The matchstick itself that remained at the top was burned through, and had lost its strength. The oxygen had been sucked away from the flame. There was no longer anything to keep it alive. The potency of the stick itself was unrecognizable. The fiber had been charred by the anger and the heat of the fire.

Finally, on its last breath, when there was nothing left to keep the fire alive, it quietly withered, leaving nothing but the scarred remains of the matchstick’s foundation, and a wisp of smoke, sadly blowing away like a memory in a puff of the breeze. And isn’t that sad.

I CriedToday

Usually on the Fourth of July, my day includes a lot of rituals. I’ve always loved to celebrate the fact that I’m an American. The pride I’ve always had to live here in the strongest, greatest, safest country in the world, the gratitude I’ve always held for my freedom and the love for my country were things I’ve always held dear. On the Fourth, I would always wear red, white and blue, I would hang my grandmother’s military honors flag outside my house, we would barbeque and I would sit at my piano off and on all day, playing medleys of patriotic songs.

Not today. Today I cried. I mourned for the tens of thousands of Americans who needlessly lost their lives as the result of a poorly managed pandemic. I grieved for the Gold Star families who may well have been the victims of loss due to a traitorous Commander-In-Chief.  I weep for the loss of integrity of our diplomats and public service representatives who can no longer be trusted because our word is no longer dependable due to the misguided lack of leadership coming from the Oval Office.

Just when I thought things were getting better and there was hope that we were finally working toward the ideals of our founding fathers, someone came in and smashed it to pieces. Our citizens are more divided than they were before the civil war. The hate and derision are palpable, even in my own household.

When most of America had seen enough of the civil rights violations of African Americans, our President stirred the pot just enough to bring out enough white supremacists out in the open that they are pointing weapons of war at peaceful protestors. He has politicized the pandemic just enough that not wearing a mask to protect their friends and neighbors is a badge of honor and “pro-Trump.”  His ignorance of the science and desire to win an election will have killed likely another 50,000 Americans before we even vote.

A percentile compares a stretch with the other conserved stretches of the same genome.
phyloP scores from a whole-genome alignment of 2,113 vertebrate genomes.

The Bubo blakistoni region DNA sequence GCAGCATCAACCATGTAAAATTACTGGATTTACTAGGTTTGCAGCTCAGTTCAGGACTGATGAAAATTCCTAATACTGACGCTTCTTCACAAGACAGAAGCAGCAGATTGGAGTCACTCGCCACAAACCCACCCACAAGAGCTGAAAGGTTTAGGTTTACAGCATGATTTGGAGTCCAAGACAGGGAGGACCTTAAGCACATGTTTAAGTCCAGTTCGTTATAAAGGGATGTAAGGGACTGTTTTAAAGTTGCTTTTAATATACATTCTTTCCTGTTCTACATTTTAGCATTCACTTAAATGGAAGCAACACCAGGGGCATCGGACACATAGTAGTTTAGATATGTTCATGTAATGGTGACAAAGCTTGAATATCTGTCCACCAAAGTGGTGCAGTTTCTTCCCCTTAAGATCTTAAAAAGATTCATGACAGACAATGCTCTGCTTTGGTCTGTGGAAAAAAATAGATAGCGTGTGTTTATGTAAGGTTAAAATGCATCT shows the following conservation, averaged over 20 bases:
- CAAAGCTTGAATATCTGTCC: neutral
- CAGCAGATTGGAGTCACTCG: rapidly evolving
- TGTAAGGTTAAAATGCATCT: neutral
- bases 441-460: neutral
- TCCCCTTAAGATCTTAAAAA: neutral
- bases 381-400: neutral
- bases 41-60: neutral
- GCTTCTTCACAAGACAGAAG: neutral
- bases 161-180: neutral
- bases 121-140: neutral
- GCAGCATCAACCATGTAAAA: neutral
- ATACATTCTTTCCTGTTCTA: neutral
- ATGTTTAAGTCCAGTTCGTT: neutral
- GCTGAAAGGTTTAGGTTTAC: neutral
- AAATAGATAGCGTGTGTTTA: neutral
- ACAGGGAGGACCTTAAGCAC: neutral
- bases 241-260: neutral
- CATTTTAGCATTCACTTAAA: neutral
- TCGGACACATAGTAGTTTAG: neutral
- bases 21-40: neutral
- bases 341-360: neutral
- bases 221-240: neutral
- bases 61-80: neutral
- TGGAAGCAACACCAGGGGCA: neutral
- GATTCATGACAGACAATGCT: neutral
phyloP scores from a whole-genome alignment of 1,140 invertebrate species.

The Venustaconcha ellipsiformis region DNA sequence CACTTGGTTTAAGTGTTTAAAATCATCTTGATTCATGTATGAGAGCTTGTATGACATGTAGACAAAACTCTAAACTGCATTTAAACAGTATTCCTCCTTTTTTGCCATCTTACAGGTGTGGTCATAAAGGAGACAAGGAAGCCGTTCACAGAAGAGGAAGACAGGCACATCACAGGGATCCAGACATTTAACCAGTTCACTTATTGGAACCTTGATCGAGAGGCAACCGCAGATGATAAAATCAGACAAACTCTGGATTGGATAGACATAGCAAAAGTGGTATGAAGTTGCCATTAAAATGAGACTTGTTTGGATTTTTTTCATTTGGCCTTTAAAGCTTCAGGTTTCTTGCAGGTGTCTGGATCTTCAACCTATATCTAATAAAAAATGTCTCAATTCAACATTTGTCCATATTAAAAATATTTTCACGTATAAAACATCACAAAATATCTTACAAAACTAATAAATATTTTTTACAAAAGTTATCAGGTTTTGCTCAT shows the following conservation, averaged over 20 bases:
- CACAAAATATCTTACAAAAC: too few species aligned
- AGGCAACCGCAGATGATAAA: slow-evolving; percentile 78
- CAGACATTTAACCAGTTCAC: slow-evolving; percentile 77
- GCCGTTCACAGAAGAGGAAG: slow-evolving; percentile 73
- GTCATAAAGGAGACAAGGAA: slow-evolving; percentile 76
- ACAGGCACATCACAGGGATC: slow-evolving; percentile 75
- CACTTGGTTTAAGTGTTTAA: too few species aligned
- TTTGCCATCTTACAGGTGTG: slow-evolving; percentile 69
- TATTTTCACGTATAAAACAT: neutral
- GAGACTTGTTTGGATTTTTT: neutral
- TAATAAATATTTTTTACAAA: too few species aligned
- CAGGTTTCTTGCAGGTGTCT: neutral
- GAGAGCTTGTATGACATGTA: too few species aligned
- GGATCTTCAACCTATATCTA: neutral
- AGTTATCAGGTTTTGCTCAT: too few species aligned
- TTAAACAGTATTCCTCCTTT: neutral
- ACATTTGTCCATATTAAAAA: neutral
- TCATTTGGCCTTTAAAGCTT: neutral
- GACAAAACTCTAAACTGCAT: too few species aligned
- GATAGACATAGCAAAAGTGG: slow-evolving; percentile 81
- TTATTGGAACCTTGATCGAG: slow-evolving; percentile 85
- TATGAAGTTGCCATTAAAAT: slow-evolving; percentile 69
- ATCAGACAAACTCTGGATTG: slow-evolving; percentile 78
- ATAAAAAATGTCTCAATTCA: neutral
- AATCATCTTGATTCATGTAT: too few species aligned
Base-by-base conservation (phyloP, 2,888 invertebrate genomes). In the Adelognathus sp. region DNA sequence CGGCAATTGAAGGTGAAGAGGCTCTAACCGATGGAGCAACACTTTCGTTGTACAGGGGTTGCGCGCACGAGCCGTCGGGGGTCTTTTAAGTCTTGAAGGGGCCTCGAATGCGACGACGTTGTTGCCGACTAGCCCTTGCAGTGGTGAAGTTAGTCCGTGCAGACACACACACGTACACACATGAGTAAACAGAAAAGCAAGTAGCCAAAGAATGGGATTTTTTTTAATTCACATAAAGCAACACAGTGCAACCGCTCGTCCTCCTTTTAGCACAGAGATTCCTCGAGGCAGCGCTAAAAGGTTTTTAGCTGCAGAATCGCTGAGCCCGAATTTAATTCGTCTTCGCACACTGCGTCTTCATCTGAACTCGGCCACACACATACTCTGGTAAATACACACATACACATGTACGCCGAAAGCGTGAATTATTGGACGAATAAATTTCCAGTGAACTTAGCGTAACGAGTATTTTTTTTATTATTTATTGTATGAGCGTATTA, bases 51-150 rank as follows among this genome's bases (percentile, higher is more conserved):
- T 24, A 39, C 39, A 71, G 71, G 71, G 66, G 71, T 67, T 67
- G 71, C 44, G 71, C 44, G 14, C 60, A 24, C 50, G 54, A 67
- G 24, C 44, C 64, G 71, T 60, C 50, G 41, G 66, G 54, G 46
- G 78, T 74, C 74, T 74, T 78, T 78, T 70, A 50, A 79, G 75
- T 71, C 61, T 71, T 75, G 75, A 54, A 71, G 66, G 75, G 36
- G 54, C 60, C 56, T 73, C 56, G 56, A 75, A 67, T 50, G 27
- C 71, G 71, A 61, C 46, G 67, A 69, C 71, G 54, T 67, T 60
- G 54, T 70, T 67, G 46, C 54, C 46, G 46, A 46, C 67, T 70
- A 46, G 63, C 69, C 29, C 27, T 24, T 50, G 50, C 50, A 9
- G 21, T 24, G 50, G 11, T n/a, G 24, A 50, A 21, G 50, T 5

The Grand Old Party, the “Party of Lincoln” no longer exist. Most of the Republican Senators and Representatives who are sitting right now are doing just that… sitting, and watching this president defile the office, defecate on the Constitution and destroy our reputation around the world.  He has gone as far as ignore a Russian bounty on the heads of our service men and women serving in Afghanistan, without standing up to Vladimir Putin.  The entire truth will come out. It always does, and they will ALL land on the wrong side.

So, in the year 2020, I will not celebrate our independence. We are held captive by a criminal, lying, traitorous fascist. If true Americans don’t do something to change that on November 3rd of this year, I hope they develop a taste for borscht.

I hate borscht, therefore, I cried today.

The Changing Room

It was just one more day where I sat and stared at the non-descript gray sign that read ‘Women’s Changing Room.” There were some days when I imagined I was sitting in the locker room of a fancy golf club. Other days I dreamt I was waiting for the assistance of a clerk at Nordstrom to bring me a smaller size in that skinny black dress I fell in love with as I sipped from a glass of lukewarm Chablis.

Today felt different. For some reason, today I felt a sense of doom. I think it’s because I let other people get into my head. I reached over to the magazine table to get my travel cup and promptly knocked over my coffee. Great, I thought to myself. This is going to be a lousy day.

You see, this was my normal way of looking at things. One little thing goes wrong, and I let it spoil the rest of the day. The thing is though, that sign in the dressing room reminds me that I couldn’t do that. I didn’t have a choice. I had to keep on going, no matter what. I had to be the voice of reason, the pillar of strength, the everlasting light of hope.  There were some days when I could handle it. And some days I crashed and burned.

Today, I felt the tiny flames singeing at the fair hair on my arms and the bristles of my unshaven legs. Mom looked so pathetic. She had successfully completed six weeks of chemo and radiation. I say successfully for several reasons. One, her tumor had been totally eradicated. And two, for her age, she   was remarkably strong, gliding through the treatment with few side effects.  Sure, Mom lost some of her hair. She was blessed with a really thick head of hair, and at 88, it was a beautiful shade of silver. Not the old lady blue silver… and when she began to lose her hair it was only the dark hair that she found in her comb every morning.